Sunday, June 06, 2010

Is Congress forcing the US to push for UN sanctions?

The US nuclear policy community seems to be telling the story these days that the US Congress has threatened to pass a unilateral sanctions law against Iran that would have much more than enough support to override any veto by Obama. To prevent this law from passing, according to this story, Obama is forced to push sanctions through, even in the wake of the diplomatic breakthrough reached by Turkey, Brazil and Iran.

On the face of it, its a plausible explanation. But more deeply, even if it is an explanation, it paints a worse picture of the situation, not a better one. The US Congress is the branch of the US government most susceptible to Israeli pressure. To the degree that US foreign policy cannot be conducted independent of the US Congress, Israel has a veto on US foreign policy initiatives.

If that is the case, if apologists for the Obama administration's spastic acceleration of the sanctions drive when news was released of the deal struck by Turkey and Brazil are correct, then the United States is committed to support Israel at whatever cost is necessary unless or until it breaks under the strain.

Russia so far has traded support for sanctions for postponing missile defense in Eastern Europe. China seems to have averted US pressure over its currency policies. (I find the US denial of this unconvincing.) The United States may continue to sacrifice its own interests for the principle that about 5 million Jewish people in Palestine should have a majority state.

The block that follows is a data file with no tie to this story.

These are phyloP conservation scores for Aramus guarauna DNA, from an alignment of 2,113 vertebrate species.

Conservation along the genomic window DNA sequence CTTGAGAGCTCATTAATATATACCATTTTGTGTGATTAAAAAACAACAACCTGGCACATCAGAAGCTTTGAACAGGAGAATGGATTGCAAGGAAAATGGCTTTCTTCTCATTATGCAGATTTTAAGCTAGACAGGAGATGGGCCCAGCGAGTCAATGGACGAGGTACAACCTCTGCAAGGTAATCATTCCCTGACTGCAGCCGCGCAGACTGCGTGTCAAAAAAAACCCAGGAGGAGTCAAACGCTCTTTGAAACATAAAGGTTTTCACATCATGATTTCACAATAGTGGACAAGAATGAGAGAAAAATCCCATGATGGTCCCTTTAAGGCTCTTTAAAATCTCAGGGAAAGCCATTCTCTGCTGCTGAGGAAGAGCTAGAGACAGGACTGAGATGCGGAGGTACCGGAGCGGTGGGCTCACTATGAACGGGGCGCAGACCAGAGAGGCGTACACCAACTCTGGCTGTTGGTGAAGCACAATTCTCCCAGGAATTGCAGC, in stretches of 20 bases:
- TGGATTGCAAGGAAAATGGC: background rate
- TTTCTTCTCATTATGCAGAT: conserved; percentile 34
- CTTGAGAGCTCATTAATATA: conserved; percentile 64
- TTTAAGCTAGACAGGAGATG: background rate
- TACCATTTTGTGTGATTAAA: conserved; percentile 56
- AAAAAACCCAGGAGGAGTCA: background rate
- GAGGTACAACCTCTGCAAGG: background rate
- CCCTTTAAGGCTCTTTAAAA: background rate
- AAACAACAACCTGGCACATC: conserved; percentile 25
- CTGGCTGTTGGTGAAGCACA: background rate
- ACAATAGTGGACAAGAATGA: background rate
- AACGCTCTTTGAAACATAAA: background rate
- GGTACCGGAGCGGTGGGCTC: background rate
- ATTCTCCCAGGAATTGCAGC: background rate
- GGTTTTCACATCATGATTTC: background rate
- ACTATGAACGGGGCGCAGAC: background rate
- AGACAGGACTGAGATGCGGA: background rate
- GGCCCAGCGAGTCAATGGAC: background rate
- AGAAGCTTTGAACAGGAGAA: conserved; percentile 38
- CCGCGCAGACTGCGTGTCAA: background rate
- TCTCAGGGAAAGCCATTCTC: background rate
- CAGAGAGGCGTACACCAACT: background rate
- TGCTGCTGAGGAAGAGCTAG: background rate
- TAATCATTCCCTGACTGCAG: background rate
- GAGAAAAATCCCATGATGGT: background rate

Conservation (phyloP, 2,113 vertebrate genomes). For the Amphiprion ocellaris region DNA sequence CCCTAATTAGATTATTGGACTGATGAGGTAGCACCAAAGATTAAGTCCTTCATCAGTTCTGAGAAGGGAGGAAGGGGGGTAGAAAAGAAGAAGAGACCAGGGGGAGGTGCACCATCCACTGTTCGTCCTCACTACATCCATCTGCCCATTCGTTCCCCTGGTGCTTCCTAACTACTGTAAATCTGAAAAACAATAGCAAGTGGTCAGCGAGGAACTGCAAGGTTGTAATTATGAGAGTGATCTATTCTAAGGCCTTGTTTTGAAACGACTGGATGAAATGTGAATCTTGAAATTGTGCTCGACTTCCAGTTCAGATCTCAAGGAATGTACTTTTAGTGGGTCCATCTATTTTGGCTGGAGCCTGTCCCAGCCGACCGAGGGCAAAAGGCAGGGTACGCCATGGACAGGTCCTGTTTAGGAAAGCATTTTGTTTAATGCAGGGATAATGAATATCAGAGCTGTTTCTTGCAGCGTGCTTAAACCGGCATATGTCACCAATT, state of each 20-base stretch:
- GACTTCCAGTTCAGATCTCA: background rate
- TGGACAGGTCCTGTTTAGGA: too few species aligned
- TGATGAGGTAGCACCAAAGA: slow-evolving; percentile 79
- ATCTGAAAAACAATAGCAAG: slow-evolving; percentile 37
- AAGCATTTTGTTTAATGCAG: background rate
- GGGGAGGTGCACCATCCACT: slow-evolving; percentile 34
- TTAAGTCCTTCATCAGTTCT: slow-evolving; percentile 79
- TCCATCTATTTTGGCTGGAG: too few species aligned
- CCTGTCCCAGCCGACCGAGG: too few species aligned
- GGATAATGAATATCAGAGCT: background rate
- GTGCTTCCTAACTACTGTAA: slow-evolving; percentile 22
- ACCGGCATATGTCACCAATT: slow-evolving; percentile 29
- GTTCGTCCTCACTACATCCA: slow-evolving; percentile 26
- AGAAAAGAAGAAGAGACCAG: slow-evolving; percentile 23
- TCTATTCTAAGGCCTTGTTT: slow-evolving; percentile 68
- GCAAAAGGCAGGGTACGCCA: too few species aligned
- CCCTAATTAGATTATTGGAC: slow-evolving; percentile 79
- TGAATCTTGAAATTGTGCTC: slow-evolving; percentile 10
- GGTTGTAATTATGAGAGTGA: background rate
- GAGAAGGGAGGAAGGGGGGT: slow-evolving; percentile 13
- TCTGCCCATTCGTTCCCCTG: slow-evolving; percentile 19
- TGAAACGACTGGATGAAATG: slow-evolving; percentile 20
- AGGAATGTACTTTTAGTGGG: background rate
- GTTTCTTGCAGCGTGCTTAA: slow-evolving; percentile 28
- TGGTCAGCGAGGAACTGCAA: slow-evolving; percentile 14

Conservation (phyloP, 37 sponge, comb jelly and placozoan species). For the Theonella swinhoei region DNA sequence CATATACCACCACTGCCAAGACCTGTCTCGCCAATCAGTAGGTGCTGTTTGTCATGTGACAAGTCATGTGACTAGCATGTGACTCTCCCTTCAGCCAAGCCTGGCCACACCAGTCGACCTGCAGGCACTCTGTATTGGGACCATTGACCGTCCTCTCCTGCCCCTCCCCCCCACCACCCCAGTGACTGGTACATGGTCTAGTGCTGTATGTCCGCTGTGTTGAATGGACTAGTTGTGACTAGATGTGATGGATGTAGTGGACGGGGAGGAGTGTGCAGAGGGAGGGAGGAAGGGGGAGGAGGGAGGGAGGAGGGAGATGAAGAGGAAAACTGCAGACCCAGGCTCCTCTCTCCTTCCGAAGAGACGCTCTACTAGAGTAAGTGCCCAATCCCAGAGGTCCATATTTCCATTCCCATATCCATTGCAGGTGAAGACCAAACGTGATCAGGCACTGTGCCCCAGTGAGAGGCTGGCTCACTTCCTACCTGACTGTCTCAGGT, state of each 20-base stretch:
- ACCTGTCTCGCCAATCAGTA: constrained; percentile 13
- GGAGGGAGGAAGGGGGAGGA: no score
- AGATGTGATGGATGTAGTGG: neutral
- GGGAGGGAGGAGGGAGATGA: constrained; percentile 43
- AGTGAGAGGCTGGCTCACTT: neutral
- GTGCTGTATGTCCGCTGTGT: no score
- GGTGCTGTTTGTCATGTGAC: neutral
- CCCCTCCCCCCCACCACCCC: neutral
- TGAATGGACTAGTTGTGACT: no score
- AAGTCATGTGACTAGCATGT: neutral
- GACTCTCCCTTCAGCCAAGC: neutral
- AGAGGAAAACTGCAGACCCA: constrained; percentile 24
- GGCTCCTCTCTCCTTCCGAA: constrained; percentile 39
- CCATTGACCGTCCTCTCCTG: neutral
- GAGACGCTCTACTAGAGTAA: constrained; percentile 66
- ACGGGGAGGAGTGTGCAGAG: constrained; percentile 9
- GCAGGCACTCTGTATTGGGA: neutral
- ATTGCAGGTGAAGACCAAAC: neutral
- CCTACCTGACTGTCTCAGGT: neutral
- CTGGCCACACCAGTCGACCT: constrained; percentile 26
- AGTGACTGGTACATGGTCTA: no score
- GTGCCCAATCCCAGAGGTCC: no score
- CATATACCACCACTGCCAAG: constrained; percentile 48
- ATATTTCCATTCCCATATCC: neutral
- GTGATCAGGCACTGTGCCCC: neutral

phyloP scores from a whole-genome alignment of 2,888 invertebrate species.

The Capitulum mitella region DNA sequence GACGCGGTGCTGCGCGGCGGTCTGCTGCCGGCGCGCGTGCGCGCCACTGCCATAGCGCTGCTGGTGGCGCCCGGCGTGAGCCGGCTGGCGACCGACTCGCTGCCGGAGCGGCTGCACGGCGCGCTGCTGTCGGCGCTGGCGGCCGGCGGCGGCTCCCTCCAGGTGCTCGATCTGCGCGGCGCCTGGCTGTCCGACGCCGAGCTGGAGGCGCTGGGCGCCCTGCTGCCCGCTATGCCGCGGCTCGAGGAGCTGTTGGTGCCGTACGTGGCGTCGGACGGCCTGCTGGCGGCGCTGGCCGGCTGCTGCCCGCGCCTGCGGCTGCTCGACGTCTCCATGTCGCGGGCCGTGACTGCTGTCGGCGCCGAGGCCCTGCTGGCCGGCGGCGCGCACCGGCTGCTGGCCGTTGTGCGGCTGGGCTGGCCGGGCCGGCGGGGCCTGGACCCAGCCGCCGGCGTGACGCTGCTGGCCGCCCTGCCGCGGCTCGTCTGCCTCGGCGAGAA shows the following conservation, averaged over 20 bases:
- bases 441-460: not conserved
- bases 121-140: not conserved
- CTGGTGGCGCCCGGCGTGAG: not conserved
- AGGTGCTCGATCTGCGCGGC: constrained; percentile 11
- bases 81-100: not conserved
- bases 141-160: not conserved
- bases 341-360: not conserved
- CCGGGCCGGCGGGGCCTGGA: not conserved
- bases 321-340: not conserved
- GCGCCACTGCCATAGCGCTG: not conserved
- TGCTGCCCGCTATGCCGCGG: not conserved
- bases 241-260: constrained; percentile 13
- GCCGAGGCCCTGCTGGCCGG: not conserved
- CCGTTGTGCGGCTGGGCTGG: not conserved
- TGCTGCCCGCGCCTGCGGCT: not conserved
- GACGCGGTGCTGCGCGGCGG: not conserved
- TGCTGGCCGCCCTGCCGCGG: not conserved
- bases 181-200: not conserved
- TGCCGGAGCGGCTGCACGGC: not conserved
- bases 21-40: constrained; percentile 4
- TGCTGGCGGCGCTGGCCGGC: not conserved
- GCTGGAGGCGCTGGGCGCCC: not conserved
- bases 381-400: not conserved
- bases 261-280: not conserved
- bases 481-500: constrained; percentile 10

Overall Russia, China and others getting concessions may be a good thing. Russia and China will make their own decisions about what they how they can use their security council vetos to their advantage with respect to the United States on this issue. In the calculation will be that this will damage their relations with Iran but the United States has resources adequate to compensate these countries for that.

Whether forced by Congress or not, a sanctions bill will increase hostility with Iran and most directly reduce cooperation and thereby make the US positions more difficult in Iraq and especially Afghanistan. Can the US Congress order the President of the United States to sacrifice the lives of US troops to the principle that none of Israel's neighbors can have the type of nuclear program Brazil, Japan, Germany and Canada have? Obama's supporters say the answer is yes. That answer does not reflect well on either the US or its ability to negotiate in good faith with Iran or anyone else on any issue related to Israel.

No comments: